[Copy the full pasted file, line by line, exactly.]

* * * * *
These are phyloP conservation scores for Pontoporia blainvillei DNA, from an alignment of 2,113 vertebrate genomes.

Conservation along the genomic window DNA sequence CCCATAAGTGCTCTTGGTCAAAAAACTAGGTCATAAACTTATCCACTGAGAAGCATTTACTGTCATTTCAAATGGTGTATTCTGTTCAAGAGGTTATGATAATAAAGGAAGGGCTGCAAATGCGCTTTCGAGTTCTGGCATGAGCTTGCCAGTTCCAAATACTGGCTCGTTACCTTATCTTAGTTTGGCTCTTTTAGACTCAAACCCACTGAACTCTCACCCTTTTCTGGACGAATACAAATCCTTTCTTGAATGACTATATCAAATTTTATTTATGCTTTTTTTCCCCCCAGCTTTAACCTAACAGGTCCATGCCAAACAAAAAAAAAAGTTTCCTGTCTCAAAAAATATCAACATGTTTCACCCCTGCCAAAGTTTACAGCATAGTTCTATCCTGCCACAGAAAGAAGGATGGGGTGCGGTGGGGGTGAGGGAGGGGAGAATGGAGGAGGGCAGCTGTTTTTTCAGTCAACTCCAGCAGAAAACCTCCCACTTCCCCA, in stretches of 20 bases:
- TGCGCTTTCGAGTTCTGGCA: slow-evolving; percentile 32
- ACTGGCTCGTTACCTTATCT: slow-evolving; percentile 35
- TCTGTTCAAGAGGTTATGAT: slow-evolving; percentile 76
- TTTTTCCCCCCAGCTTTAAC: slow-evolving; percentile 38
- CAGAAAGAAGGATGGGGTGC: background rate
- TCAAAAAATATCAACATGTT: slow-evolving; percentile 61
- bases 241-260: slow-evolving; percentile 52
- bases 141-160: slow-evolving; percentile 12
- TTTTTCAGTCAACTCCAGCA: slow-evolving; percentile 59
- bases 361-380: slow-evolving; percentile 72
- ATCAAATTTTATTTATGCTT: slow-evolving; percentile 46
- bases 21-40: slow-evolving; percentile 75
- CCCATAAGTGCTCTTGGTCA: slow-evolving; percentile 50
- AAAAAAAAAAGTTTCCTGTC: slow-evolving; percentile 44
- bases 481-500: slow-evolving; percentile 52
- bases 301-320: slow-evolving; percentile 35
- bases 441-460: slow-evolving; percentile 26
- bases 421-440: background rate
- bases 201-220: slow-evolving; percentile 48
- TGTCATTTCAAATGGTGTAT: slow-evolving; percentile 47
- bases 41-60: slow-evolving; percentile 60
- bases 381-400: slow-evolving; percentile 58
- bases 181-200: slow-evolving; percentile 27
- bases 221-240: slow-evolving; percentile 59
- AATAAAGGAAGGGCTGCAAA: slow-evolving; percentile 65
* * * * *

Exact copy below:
These are phyloP conservation scores for Pontoporia blainvillei DNA, from an alignment of 2,113 vertebrate genomes.

Conservation along the genomic window DNA sequence CCCATAAGTGCTCTTGGTCAAAAAACTAGGTCATAAACTTATCCACTGAGAAGCATTTACTGTCATTTCAAATGGTGTATTCTGTTCAAGAGGTTATGATAATAAAGGAAGGGCTGCAAATGCGCTTTCGAGTTCTGGCATGAGCTTGCCAGTTCCAAATACTGGCTCGTTACCTTATCTTAGTTTGGCTCTTTTAGACTCAAACCCACTGAACTCTCACCCTTTTCTGGACGAATACAAATCCTTTCTTGAATGACTATATCAAATTTTATTTATGCTTTTTTTCCCCCCAGCTTTAACCTAACAGGTCCATGCCAAACAAAAAAAAAAGTTTCCTGTCTCAAAAAATATCAACATGTTTCACCCCTGCCAAAGTTTACAGCATAGTTCTATCCTGCCACAGAAAGAAGGATGGGGTGCGGTGGGGGTGAGGGAGGGGAGAATGGAGGAGGGCAGCTGTTTTTTCAGTCAACTCCAGCAGAAAACCTCCCACTTCCCCA, in stretches of 20 bases:
- TGCGCTTTCGAGTTCTGGCA: slow-evolving; percentile 32
- ACTGGCTCGTTACCTTATCT: slow-evolving; percentile 35
- TCTGTTCAAGAGGTTATGAT: slow-evolving; percentile 76
- TTTTTCCCCCCAGCTTTAAC: slow-evolving; percentile 38
- CAGAAAGAAGGATGGGGTGC: background rate
- TCAAAAAATATCAACATGTT: slow-evolving; percentile 61
- bases 241-260: slow-evolving; percentile 52
- bases 141-160: slow-evolving; percentile 12
- TTTTTCAGTCAACTCCAGCA: slow-evolving; percentile 59
- bases 361-380: slow-evolving; percentile 72
- ATCAAATTTTATTTATGCTT: slow-evolving; percentile 46
- bases 21-40: slow-evolving; percentile 75
- CCCATAAGTGCTCTTGGTCA: slow-evolving; percentile 50
- AAAAAAAAAAGTTTCCTGTC: slow-evolving; percentile 44
- bases 481-500: slow-evolving; percentile 52
- bases 301-320: slow-evolving; percentile 35
- bases 441-460: slow-evolving; percentile 26
- bases 421-440: background rate
- bases 201-220: slow-evolving; percentile 48
- TGTCATTTCAAATGGTGTAT: slow-evolving; percentile 47
- bases 41-60: slow-evolving; percentile 60
- bases 381-400: slow-evolving; percentile 58
- bases 181-200: slow-evolving; percentile 27
- bases 221-240: slow-evolving; percentile 59
- AATAAAGGAAGGGCTGCAAA: slow-evolving; percentile 65